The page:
It includes center Riley Sorenson, a three-year starter who braved his senior year despite losing both parents and discovering he had cancer in the six months leading up to preseason camp.
Almost all 12 seniors are key contributors, and many played crucial roles in building the Cougars into the program that has made three bowl games over the past four years. Only two other groups of seniors have done the same at WSU.
With a win on Tuesday, they can also be just the third senior class in WSU’s history to graduate having won at least nine games in its final two seasons.
LEACH ON PLAYERS SKIPPING BOWL GAMES
No players from Washington State or Minnesota will skip the Holiday Bowl to prepare for the NFL draft, but Cougars coach Mike Leach has some choice words for stars at other programs who decide to skip their bowl games.
Leach said that a player who skips his bowl game is “100 percent” selfish and mused that perhaps some players did so in order to avoid taking a drug test mandated by the bowl games.
“Those guys who don’t play in the bowl game, it appears to me they think all their accomplishments were solely theirs and theirs alone,” Leach said. “I can’t think of a more selfish point of view.”
Those who support the rights of players to skip their bowl games note that coaches frequently miss their team’s bowl game when taking new jobs. Another reason is since college players are unpaid amateurs, they have a right to avoid injury, which could hurt their NFL draft prospects.
However, the implications of this year’s rash of players avoiding bowl games remains to be seen. The bowl games, TV networks and sponsors alike cannot be happy about losing the star players who drive interest in the games, and may be wary of inviting schools in the future without assurances that the key players will show up.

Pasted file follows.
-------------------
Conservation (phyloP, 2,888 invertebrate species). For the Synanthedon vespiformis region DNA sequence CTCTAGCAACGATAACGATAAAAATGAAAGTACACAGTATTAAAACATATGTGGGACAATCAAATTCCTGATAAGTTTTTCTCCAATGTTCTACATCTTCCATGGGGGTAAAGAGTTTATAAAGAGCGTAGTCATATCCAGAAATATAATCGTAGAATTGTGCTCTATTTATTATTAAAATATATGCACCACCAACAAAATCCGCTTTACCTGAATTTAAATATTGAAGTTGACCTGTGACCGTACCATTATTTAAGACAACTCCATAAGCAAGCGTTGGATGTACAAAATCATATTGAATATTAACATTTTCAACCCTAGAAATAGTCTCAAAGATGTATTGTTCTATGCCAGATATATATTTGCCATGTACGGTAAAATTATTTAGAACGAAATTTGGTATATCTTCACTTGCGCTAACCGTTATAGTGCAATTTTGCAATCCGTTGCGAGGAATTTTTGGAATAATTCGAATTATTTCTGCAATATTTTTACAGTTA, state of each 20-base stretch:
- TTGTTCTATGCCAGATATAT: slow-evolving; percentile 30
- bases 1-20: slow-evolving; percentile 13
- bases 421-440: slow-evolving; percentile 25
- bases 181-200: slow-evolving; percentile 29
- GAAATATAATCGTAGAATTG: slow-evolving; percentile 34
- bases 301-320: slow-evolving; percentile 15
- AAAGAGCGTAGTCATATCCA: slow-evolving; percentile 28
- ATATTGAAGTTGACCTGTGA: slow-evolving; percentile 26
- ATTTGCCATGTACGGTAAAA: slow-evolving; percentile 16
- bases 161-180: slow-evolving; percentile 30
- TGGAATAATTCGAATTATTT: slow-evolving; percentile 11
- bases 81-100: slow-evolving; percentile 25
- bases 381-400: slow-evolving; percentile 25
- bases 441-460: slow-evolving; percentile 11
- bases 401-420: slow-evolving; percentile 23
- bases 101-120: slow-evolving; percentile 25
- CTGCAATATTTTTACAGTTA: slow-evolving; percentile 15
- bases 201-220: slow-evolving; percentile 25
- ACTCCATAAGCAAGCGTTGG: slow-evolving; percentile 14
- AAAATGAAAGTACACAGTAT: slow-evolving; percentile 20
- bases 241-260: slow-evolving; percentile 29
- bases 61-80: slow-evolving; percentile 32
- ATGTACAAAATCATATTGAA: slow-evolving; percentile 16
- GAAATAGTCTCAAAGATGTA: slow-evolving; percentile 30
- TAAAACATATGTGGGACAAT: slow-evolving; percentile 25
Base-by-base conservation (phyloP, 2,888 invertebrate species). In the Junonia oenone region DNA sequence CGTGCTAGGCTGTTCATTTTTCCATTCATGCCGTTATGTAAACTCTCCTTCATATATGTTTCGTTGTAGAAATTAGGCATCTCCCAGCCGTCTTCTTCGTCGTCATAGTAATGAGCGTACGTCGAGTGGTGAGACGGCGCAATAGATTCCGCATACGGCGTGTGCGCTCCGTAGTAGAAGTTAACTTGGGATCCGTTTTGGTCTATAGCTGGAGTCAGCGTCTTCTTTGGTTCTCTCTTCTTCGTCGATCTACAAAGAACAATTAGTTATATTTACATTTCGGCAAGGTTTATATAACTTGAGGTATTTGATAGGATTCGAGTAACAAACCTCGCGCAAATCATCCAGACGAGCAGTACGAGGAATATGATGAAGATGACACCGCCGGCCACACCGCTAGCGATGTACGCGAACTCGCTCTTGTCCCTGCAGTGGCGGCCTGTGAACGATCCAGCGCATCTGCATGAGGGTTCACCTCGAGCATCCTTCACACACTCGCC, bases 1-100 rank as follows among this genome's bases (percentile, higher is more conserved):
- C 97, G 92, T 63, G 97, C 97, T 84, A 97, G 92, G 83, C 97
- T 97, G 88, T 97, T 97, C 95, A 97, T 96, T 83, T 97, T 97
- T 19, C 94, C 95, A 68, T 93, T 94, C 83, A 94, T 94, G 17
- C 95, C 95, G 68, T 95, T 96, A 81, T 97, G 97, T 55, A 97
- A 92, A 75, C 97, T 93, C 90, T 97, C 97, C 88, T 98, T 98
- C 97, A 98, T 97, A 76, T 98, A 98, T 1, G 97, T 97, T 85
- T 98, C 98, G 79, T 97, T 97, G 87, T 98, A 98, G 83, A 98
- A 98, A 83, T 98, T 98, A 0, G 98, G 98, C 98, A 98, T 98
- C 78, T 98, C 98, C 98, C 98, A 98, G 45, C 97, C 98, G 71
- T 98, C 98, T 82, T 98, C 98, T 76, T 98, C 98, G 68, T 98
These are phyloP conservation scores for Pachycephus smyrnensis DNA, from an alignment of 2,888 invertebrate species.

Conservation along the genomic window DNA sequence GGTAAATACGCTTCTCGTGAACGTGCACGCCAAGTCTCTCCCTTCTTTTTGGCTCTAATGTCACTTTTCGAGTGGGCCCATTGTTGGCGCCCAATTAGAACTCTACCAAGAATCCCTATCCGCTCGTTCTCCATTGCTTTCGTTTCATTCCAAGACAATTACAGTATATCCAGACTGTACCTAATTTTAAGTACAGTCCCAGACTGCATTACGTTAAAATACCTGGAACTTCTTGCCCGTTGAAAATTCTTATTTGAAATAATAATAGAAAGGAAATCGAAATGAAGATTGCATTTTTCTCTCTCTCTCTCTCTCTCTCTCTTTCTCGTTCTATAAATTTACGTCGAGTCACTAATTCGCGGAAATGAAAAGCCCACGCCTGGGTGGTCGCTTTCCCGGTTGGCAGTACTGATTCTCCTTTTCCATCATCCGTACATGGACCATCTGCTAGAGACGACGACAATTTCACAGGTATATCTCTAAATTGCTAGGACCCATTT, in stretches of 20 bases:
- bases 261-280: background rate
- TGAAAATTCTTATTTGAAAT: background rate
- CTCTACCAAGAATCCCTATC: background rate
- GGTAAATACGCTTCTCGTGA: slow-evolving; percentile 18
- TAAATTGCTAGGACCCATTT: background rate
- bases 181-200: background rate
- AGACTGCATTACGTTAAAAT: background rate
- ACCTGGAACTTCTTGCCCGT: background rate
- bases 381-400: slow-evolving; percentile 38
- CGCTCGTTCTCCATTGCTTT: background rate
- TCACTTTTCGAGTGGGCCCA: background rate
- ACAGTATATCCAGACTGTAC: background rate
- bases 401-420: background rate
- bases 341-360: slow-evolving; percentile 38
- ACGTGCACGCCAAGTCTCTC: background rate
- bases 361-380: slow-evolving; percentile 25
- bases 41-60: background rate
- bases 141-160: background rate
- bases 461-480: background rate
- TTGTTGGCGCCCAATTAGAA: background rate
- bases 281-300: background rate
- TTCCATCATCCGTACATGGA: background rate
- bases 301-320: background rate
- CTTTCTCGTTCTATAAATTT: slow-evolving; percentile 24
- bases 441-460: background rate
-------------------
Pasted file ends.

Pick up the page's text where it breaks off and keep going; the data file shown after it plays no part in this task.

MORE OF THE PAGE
Stanford running back Christian McCaffrey, LSU running back Leonard Fournette and Baylor’s all-time leading rusher Shock Linwood announced they would skip their bowl games earlier this month.
FALK STAY OR GO?
Conflicting statements on Monday leave Falk’s status to remain at Washington State beyond the Holiday Bowl the same as when they day began: uncertain.
Falk, a redshirt junior, is likely to be selected if he chooses to enter the upcoming NFL draft and forgo his final year of college. Whether or not Falk will leave has been a source of speculation throughout his senior season.
Leach said Falk will be back for his senior season rather than enter the NFL draft. Asked if this would be Falk’s last game, and what he has meant to the program, Leach said: “Won’t be his last game. We will see what the last game does mean to the program and all the milestone stuff.”
But Natalee Falk, Luke’s sister, contradicted that thought later on Twitter.
“This has not been confirmed by Luke. He is making his decision after the (Holiday Bowl),” she tweeted.
The tweet was later deleted. Regardless of whether or not Falk has made his decision, he will most likely be asked about it following the game.
WSU (8-4) vs. Minnesota (8-4), 4 p.m., Tuesday, Qualcomm Stadium, San Diego, ESPN, 710-AM